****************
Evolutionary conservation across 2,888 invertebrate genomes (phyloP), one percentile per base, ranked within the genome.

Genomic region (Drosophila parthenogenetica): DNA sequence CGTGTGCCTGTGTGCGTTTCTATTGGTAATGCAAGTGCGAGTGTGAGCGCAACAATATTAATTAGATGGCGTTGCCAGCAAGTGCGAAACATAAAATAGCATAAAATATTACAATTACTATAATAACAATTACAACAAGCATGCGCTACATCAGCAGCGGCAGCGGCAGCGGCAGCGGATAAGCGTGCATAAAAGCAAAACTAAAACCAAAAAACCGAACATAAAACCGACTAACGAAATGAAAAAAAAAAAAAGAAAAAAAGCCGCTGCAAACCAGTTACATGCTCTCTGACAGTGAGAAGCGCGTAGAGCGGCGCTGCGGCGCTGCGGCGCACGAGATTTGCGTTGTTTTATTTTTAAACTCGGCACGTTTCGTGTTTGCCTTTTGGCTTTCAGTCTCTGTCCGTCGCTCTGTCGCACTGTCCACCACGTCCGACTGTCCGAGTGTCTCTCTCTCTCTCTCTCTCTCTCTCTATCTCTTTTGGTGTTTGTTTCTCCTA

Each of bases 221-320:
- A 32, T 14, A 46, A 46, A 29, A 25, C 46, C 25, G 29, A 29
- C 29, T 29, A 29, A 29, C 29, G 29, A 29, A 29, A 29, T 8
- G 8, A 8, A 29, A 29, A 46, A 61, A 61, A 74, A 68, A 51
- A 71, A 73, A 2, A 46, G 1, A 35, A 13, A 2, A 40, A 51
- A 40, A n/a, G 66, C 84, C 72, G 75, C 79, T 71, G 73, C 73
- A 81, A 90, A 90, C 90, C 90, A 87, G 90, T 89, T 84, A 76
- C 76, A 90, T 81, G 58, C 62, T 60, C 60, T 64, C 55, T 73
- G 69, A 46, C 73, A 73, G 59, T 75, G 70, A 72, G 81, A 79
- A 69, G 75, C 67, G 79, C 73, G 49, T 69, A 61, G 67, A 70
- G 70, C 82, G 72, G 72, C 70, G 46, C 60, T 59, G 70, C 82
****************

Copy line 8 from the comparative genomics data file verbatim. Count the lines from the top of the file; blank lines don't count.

- A 40, A n/a, G 66, C 84, C 72, G 75, C 79, T 71, G 73, C 73